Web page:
Barcelona city tours is a perfect opportunity to have a perfect vacation outside the Baltic States. Gene Zolotarev on how to destabilize the EU financial system.

It’s cheaper to just replace Putin

  • 2014-03-25
  • by Martin Nunn, Foley & Nunn, KIEV

Russian President Vladimir Putin has clearly outlined his dream of a new Russia. A Russia that is a respected, nay feared, international superpower, a Russia whose borders are restored to their pre-1990 boundaries, a Russia that the Russian people can be proud of…

His tactics and his speeches seem to have been taken straight out of 1930’s Nazi handbooks of propaganda and military aggression, which he now uses to take militarily what he has failed to take through conniving politics… But has he miscalculated?

Certainly there are parallels between the Nazi and Russian tactical approaches, but Russia today is not Germany in the 1930’s.

From a military perspective Russia certainly has a massive army capable of inflicting serious damage on any neighbor, but unlike the German army of the 1930’s, which was one of the best equipped in the world, the current Russian army is nowhere near the current leading edge.

Putin has spent millions on military upgrades, but in the majority of areas Russian military technology is still decades behind the West. In fact, the Russian army has not actually won a major war since 1945, and even then they needed a lot of Western equipment to do it. That said, it is very good for frightening civilians as it masses on the Ukrainian border and it makes for impressive parades in Red Square.

The Nazi’s were the first nation to harness the power of propaganda for military purposes and Putin has certainly used this weapon well in the early stages, but the Russian propagandists are not used to advanced Western marketing or the impact of a free press; thus the Western public, whilst at first falling for their lies and half-truths, have now recognized Russia for what it really is; thus Russian propaganda now works very effectively against Russian interests. Putin has seriously damaged any faith the West had built up in Russia and this will have serious long-term implications.

In Russia the jingoism continues to inflame much of the Russian population, but Russian soldiers in Crimea already have to be recycled because they are questioning quietly why they are now fighting their fraternal brothers.

There are two areas of this campaign, however, that differ greatly from 1938 and these may well be where Putin has miscalculated. In 1938 there was no television, no Internet and no world wide web.  The Nazi’s relied on radio, newsreel and newspapers, thus there was no effective way to question those in power.

As the Chinese have found, once you tell your population that they can’t view certain Internet sites, many find a way around the censorship. Russians are very good hackers so, despite the best efforts of the state censors, information continues to flow relatively freely and Russians are now starting to ask questions.

The second is on the financial front. With one stroke of the pen President Obama has completely outmaneuvered Putin and demonstrated international financial power to the full.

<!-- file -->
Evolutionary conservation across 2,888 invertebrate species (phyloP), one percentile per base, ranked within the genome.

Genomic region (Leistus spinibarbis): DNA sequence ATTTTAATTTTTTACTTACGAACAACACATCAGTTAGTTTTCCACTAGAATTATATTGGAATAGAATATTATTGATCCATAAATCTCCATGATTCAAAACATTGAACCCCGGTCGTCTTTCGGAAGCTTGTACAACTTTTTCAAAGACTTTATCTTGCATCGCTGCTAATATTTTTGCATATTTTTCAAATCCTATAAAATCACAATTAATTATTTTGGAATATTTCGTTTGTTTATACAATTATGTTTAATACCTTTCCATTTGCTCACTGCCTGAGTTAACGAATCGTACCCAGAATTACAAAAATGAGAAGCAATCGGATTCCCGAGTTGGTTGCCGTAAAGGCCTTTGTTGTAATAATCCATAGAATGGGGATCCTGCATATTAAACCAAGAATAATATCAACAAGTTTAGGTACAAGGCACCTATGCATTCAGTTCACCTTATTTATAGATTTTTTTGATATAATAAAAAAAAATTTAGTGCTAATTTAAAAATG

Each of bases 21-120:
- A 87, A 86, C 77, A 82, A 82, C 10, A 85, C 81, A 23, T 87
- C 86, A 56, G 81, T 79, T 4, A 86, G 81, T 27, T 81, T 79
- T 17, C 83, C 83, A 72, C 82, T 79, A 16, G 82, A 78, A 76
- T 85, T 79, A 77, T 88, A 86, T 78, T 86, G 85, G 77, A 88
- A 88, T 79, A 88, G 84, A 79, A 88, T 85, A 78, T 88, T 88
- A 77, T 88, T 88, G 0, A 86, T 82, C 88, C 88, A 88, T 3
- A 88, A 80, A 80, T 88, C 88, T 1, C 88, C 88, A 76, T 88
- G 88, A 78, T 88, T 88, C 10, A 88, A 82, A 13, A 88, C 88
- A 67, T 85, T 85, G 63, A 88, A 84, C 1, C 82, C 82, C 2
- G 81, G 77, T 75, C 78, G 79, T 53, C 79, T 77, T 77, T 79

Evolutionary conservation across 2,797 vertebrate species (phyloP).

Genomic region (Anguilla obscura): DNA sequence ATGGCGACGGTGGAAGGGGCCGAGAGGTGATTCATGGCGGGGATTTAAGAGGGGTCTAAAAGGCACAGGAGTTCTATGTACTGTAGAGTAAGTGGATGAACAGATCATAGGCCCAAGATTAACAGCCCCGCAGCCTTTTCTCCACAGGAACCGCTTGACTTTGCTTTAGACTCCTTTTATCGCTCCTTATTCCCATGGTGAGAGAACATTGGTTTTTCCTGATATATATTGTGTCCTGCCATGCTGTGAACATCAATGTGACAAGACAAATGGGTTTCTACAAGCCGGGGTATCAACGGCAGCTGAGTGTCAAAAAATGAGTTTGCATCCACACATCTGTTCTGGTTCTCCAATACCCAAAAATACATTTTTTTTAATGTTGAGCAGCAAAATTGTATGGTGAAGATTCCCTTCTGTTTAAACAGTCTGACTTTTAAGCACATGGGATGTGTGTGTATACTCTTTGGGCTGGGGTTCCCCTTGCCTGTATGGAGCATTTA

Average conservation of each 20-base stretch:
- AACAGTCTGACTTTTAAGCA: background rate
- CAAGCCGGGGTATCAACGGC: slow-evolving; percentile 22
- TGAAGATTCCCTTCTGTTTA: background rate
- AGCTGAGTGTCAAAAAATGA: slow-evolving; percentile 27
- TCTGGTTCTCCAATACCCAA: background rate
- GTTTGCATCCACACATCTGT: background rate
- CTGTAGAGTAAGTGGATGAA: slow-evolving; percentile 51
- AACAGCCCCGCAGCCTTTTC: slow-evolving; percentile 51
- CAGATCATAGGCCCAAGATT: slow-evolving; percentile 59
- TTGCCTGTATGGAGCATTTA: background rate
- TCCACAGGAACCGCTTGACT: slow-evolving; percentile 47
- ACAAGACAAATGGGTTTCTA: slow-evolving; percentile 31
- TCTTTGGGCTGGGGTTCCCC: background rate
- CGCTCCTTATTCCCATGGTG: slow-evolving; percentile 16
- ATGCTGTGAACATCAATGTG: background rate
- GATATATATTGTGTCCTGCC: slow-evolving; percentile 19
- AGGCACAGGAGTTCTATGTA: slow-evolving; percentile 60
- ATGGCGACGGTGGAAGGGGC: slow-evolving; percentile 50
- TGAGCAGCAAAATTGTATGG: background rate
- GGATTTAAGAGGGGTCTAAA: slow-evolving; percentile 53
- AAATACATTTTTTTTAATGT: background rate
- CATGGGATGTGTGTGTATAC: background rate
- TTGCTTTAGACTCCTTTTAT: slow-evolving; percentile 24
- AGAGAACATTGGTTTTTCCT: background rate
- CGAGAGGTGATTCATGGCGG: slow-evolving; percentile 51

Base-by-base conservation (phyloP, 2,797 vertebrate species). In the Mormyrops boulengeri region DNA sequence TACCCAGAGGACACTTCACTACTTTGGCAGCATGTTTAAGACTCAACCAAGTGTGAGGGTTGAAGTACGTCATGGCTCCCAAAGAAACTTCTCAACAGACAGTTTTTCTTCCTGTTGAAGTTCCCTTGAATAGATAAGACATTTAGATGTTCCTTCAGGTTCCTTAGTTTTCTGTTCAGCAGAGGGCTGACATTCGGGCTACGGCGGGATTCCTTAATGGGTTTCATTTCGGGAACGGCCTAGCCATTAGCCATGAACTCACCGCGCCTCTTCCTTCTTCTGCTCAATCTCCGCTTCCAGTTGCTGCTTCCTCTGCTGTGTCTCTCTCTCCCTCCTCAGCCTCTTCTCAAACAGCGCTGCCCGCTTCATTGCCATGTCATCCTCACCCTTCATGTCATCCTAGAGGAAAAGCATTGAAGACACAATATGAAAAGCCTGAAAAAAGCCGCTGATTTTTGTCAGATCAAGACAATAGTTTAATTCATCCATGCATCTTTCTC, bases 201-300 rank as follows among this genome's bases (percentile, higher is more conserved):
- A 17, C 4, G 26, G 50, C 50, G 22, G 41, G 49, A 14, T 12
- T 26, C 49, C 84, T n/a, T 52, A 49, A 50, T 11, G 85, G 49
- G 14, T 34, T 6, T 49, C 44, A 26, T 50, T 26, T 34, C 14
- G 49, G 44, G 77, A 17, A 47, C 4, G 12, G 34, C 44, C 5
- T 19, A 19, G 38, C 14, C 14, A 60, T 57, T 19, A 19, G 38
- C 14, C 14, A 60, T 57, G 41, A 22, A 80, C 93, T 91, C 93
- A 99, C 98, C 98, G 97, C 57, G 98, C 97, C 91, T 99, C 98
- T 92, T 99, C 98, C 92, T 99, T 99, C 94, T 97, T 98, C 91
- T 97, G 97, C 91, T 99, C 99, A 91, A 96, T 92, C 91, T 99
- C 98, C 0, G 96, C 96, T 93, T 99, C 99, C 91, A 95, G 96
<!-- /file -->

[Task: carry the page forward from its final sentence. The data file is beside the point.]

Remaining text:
In black listing Bank Rossiya, Visa and Mastercard were forced to temporarily withdraw their services making the bank’s credit cards useless and stranding and embarrassing many customers.  Bank Rossiya is also a major shareholder in many other Russian banks, so the ban spread to many of the banks in their network.

On its own it looks like a rather feeble sanction until you realize that all of Russia’s millions of state workers have their salaries paid into their bank accounts and use Visa and Mastercard to withdraw cash from ATM’s.

Rumors spread like wildfire and, as a result, large numbers of people, who had already experienced losing their savings in the 2009 crash, started queuing to withdraw their savings.  This caused a run on the currency which resulted in many banks closing as they ran out of cash.

More importantly, people started to ask why… the answer was it’s a result of Putin’s campaign in Crimea… That alone has started to show seeds of doubt in the minds of the Russian public, and whilst the service has now been restored, the Kremlin and the Russian people got the point.

In addition, international institutions are currently divesting themselves of Russian stock so that their shareholders cannot point the finger later. The Central Bank of Russia is having to burn foreign currency reserves just to keep the Rouble afloat, and has been forced to cancel a massive eurobond issue for later this month.

It is estimated that Putin’s ambitions have already cost Russia well over $200 billion in less than two months, and it can only get worse as his actions are now directly linked to international sanctions. And it isn’t going to stop here. Crimea is going to cost the Russian state budget billions a year in infrastructure and investment, let alone the social cost of the 600,000 pensioners and the replacement of all the jobs in Ukrainian businesses that have and will close.

Furthermore, Russia is going to have to recompense Ukraine at some point in time for the billions in annexed assets and future energy revenue earnings, and all for what… A chunk of land about the size of Jamaica and a totalitarian leader with an over-inflated dream. It would be cheaper for Russia to change their president.